This book began as a purely scholarly book, and I had a variety of more academic titles in mind, such as Race, Marriage and Inequality; The Evolution of an American Institution; and The Effects of Economics and Culture on Intimate Relationships. My research assistant at the time told me that my suggested titles were all boring, and that if I wanted people to read the book, I needed a more attention getting title.
The title comes from a young African American boy in Washington, D.C.. When a journalist visited his 6th grade class, one of the other boys said he wanted to learn about being a good father. The journalist volunteered to bring some married couples to talk about child rearing, but the boy said he wasn’t interested in learning about marriage. Then his friend interjected, “Marriage is for white people.”
The boy’s statement jarred me. It captured more poignantly than anything I had ever read not simply the fact of the black marriage decline, but also its emotional valence. The boy’s observation stirred in me a whole range of feelings, anger, sadness, confusion.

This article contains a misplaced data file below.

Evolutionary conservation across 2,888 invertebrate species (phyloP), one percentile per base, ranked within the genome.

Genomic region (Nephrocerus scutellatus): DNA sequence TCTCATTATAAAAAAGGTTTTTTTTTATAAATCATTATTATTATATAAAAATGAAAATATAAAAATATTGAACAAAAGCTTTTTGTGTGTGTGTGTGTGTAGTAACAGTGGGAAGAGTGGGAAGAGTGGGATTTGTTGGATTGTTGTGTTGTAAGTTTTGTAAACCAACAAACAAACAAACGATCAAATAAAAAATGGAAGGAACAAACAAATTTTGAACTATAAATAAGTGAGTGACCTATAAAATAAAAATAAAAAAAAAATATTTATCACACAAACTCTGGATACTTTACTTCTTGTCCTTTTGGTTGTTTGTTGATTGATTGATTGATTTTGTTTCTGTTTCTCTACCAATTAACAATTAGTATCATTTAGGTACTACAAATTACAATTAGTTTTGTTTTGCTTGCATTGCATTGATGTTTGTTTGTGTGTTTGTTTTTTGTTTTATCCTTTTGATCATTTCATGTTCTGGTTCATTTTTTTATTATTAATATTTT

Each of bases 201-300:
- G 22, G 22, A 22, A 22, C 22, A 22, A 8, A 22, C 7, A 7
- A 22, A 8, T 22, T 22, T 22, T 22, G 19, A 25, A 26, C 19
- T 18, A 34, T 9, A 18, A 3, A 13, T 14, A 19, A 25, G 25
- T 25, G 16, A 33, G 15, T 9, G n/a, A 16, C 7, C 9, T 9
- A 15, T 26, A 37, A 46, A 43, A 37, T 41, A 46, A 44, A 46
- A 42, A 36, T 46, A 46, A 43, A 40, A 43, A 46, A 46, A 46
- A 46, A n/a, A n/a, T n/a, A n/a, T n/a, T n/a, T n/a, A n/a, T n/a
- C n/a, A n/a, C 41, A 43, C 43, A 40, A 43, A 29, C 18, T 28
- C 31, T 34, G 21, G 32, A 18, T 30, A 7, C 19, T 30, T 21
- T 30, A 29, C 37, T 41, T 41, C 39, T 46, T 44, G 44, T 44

I embraced his observation as a title though because it confronted directly the sort of unpleasant reality that adults often seek to avoid. I transformed his statement into a question to match the sense of exploration and curiosity that pervades the book. I hope for the book to open a conversation not to end one.
I chose the title for another reason as well. The title asks not only whether marriage isn’t for black people, but also whether it isn’t for white people. An understanding of the marriage decline as a society-wide development is a central point of my book. The African American marriage decline represents a particularly extreme expression of developments that are reshaping the terrain of intimacy for everyone. As never before.